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Lu, C.; Han, J.; Sun, X.; Yang, G. Electrochemical Detection of CTC. Encyclopedia. Available online: https://encyclopedia.pub/entry/2935 (accessed on 21 April 2024).
Lu C, Han J, Sun X, Yang G. Electrochemical Detection of CTC. Encyclopedia. Available at: https://encyclopedia.pub/entry/2935. Accessed April 21, 2024.
Lu, Chunyang, Jintao Han, Xiaoyi Sun, Gen Yang. "Electrochemical Detection of CTC" Encyclopedia, https://encyclopedia.pub/entry/2935 (accessed April 21, 2024).
Lu, C., Han, J., Sun, X., & Yang, G. (2020, November 08). Electrochemical Detection of CTC. In Encyclopedia. https://encyclopedia.pub/entry/2935
Lu, Chunyang, et al. "Electrochemical Detection of CTC." Encyclopedia. Web. 08 November, 2020.
Electrochemical Detection of CTC
Edit

CTC is the main target of liquid biopsy. In the past few decades, the separation of CTC based on the electrochemical method has attracted widespread attention due to its convenience, rapidness, low cost, high sensitivity, and no need for complex instruments and equipment. In this review, we summarized the latest developments in the electrochemical-based CTC detection, and discussed the challenges and possible trends.

circulating tumor cells electrochemical detection direct assays sandwich assays

1. Introduction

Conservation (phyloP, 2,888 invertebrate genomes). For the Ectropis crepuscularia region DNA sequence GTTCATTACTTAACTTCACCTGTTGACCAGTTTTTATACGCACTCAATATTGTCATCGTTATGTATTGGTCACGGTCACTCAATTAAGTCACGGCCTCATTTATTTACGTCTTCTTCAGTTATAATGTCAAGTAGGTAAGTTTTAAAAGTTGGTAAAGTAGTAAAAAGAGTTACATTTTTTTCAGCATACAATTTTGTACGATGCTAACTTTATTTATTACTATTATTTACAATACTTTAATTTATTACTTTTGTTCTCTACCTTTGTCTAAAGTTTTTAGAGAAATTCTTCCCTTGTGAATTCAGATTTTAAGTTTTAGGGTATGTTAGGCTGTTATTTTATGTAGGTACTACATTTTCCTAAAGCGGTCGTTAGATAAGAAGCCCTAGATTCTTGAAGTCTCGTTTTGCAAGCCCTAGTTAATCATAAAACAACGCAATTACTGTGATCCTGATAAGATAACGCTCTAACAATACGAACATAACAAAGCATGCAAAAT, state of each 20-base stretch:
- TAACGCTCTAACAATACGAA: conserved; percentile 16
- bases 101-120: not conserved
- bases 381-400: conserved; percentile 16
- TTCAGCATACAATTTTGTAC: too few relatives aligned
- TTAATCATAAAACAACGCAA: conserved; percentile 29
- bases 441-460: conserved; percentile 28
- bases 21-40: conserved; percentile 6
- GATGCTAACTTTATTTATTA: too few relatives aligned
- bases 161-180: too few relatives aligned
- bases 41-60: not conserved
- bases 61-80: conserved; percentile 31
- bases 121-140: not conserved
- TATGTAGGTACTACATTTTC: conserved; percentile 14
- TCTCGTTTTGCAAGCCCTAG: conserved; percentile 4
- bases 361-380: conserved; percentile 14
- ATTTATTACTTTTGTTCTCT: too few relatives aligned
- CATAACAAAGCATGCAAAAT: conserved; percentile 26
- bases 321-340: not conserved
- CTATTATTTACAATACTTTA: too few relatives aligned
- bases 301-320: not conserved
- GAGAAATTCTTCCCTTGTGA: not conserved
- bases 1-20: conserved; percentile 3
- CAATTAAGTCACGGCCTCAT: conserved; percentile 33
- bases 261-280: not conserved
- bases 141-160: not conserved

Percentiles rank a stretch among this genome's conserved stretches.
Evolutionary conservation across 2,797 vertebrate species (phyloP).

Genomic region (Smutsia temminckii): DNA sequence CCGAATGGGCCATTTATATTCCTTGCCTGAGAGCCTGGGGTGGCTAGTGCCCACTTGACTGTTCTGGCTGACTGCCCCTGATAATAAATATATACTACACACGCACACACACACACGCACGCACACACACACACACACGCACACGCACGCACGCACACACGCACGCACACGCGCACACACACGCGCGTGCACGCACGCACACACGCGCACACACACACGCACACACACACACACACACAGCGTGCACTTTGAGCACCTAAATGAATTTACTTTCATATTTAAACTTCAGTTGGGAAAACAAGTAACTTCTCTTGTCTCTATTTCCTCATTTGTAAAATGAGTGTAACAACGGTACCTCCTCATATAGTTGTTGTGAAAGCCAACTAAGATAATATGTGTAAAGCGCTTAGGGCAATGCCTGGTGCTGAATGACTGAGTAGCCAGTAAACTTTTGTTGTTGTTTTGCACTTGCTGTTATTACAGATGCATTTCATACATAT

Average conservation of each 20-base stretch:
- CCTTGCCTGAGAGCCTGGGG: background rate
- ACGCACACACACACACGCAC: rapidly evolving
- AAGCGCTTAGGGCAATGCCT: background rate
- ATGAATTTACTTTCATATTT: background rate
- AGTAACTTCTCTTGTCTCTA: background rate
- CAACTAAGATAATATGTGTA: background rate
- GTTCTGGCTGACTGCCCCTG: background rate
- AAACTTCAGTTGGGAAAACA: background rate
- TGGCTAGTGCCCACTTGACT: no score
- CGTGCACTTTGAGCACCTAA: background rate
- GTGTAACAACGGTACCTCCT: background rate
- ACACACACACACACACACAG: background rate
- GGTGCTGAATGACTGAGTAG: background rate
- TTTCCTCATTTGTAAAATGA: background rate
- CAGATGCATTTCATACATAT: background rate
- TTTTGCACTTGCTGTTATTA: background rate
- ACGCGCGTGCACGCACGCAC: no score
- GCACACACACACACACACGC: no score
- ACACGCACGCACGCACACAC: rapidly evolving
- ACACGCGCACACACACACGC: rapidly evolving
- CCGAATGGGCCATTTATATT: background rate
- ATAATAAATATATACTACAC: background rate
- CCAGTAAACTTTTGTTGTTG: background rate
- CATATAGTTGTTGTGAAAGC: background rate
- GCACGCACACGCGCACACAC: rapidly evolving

Cancer is one of the leading causes of death, and around 90% cancer death due to metastasis [1][2]. Therefore, achieving an earlier cancer diagnosis is of fundamental importance. For conventional needle biopsy techniques, the invasiveness limits its use. Meanwhile, liquid biopsy techniques analyze tumor cells or tumor cell debris from blood or other body fluids, including circulating tumor cells (CTCs), circulating tumor DNA (ctDNA), extracellular vesicles (EVs), and exosomes, etc. [3]. Compared with needle biopsy, its non-invasiveness allows us to collect patient blood samples continuously, and to realize real-time monitoring of patient disease progression and personalized medicine [4][5]. Moreover, since CTC, ctDNA, EVs, etc. can be released from both primary and metastatic tumors, liquid biopsy provides us more comprehensive information [6][7]. CTC is the main target of liquid biopsy, for CTC is the most important part during the metastasis process [8]. It has been reported that CTC could be detected before cancer forms metastasis [9][10]. Detection of CTC in the blood could be used to achieve an earlier diagnosis and a better control of cancer, and avoid the bad consequences caused by cancer metastasis. Besides, CTC could be used to assess the patient prognosis and evaluate the treatment outcome in real-time [5][11]. The isolation, culture, and sequencing of CTC could also help us to determine patients’ drug resistance and find potential therapeutic targets [12][13][14][15].